Show 50 – First broadcast 15th May 2009
We’ve made it to programme 50!
We really did get to programme 50! yeah! When we first started the show I set mysefl a target of trying to get to programme 50 and we are here and still going from strength to strenght with interviews with first rate scientists and some quirky news. It is too early in the morning for me to pop the champagne corks – but this evening ……
Featured Interview: Futurology
Our first feature interview is with Dr Ian Pearson – a man who tracks and predicts new developments throughout information technology, considering both technological and social implications. We find out what futurologists are, what they do and how they go about it.
Among the topics we probe are the future of thought control – this is not sci-fi or supernatural. We are talking about using the electrical activity of the brain to control machinery – there are already games from the likes of Emotiv that do this already. And we talk about Ian’s latest project on the future of TV broadcasting with all that is available on the internet.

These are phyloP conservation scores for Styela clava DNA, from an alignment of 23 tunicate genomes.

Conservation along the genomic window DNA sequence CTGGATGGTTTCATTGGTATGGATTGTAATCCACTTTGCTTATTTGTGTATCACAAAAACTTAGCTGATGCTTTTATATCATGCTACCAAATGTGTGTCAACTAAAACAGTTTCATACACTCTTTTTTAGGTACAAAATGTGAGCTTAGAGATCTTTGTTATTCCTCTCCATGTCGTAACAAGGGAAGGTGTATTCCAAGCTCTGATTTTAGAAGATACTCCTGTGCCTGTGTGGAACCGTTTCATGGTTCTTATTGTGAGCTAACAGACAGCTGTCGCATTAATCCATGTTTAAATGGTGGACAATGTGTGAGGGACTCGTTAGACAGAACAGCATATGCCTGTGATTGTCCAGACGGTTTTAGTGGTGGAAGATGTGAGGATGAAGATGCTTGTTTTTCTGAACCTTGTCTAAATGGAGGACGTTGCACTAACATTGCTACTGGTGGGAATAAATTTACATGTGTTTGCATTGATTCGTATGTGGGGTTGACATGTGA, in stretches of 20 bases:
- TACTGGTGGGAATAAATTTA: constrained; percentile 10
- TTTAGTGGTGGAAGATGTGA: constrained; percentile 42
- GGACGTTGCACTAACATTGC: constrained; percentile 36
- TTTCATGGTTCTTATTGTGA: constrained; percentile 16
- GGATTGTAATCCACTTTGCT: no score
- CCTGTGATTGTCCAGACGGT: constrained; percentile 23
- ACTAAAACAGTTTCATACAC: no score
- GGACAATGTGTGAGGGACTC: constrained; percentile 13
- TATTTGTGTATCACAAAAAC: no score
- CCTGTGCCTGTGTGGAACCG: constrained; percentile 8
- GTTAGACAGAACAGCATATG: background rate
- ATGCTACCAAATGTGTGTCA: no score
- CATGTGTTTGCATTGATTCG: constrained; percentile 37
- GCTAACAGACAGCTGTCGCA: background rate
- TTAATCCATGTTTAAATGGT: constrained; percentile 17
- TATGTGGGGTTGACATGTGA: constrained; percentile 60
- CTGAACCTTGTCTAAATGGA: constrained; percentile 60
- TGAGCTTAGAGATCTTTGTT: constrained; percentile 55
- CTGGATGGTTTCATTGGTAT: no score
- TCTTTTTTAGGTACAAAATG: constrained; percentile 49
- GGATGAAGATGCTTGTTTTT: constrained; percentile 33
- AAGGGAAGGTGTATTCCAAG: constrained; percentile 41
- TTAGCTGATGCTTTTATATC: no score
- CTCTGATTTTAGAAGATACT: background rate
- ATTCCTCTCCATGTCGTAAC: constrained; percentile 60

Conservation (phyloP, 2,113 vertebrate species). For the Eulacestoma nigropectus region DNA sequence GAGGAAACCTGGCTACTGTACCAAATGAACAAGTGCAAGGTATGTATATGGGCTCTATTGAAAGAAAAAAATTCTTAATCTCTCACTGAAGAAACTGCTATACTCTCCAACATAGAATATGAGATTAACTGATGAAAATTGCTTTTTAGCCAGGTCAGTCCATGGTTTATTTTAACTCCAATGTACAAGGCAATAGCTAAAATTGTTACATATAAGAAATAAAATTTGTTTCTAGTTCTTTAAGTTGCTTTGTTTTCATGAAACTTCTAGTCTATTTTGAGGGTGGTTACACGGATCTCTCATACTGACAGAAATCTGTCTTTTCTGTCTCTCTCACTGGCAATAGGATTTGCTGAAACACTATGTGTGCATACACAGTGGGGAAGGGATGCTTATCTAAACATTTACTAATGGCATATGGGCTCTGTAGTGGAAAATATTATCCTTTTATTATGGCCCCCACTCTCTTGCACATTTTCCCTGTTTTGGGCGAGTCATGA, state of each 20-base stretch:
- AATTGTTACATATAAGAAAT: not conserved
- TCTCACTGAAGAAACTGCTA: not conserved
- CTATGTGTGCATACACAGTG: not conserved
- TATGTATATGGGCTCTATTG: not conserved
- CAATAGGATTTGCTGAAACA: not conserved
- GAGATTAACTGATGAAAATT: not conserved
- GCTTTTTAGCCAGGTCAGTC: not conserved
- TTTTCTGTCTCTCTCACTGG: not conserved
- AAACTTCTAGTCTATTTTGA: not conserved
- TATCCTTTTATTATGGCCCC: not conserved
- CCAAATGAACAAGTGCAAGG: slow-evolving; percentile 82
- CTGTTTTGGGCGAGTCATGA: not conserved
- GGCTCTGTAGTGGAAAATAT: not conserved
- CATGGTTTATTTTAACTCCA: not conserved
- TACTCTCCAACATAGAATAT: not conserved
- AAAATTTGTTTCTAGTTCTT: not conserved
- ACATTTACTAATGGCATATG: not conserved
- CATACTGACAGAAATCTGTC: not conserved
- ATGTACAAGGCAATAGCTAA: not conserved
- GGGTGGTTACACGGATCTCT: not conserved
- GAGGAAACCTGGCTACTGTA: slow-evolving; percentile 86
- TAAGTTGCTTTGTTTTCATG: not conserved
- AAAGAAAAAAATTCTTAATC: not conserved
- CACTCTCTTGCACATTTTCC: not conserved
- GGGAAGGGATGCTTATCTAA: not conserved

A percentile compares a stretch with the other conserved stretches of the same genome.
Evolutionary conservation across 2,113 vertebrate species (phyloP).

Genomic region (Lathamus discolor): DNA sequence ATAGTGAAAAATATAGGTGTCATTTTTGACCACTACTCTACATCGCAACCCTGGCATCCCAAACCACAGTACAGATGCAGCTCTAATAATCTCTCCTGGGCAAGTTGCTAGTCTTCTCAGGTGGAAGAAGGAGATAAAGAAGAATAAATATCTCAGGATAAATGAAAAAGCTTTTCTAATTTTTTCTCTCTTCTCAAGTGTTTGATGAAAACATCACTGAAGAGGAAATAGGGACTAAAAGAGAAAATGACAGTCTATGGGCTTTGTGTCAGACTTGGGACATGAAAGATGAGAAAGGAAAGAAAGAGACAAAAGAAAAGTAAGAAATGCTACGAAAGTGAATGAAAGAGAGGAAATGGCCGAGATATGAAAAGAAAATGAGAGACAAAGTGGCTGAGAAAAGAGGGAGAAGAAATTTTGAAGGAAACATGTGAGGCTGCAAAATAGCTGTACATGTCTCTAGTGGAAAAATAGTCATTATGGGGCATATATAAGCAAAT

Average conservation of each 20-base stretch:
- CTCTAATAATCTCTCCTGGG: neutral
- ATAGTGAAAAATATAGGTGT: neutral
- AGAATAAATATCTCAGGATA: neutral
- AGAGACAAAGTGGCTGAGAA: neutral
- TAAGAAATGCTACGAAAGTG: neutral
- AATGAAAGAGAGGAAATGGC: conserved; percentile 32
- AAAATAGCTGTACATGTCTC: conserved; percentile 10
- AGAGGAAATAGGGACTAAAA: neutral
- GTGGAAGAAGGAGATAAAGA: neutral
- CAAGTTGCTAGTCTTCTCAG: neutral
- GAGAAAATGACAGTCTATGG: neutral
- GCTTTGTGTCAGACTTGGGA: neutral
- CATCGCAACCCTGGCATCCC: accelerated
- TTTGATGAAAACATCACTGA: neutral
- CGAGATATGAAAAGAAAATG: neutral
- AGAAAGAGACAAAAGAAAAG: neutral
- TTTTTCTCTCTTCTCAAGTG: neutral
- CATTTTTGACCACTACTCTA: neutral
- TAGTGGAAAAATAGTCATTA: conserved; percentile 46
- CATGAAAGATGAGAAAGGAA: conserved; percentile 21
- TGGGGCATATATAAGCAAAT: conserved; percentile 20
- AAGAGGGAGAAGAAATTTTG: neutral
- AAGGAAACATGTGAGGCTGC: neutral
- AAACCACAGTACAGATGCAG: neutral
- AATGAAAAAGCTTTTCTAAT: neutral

Ian graduated in Maths and Physics and has an honourary Doctor of Science Degree. from Westminster University. After 10 years of working in most engineering disciplines, he moved on to work as British Telcoms futurologist. A job he held for 17 years.
He now works for Futurizon – a small futures institute.
Featured Interview: Ringing out the birds
Exactly 100 years ago last Friday (Maty 8), University student Arthur Landsborough Thomson and some friends at the University of Aberdeen became the first in Britain to put individually numbered rings, with a return address, on birds’ legs in order to study them. It turned out that ringing has been one of the most important research techniques in ornithology for all that time.
The University of Aberdeen is celebrating the anniversary with a display and we have Dr. Alan Knox, Head of the University’s Historic Collections, tells us all about what we have learning. The biggest surprise for me was the speed of bird evolution and the use of birds as indicators of climactic conditions.
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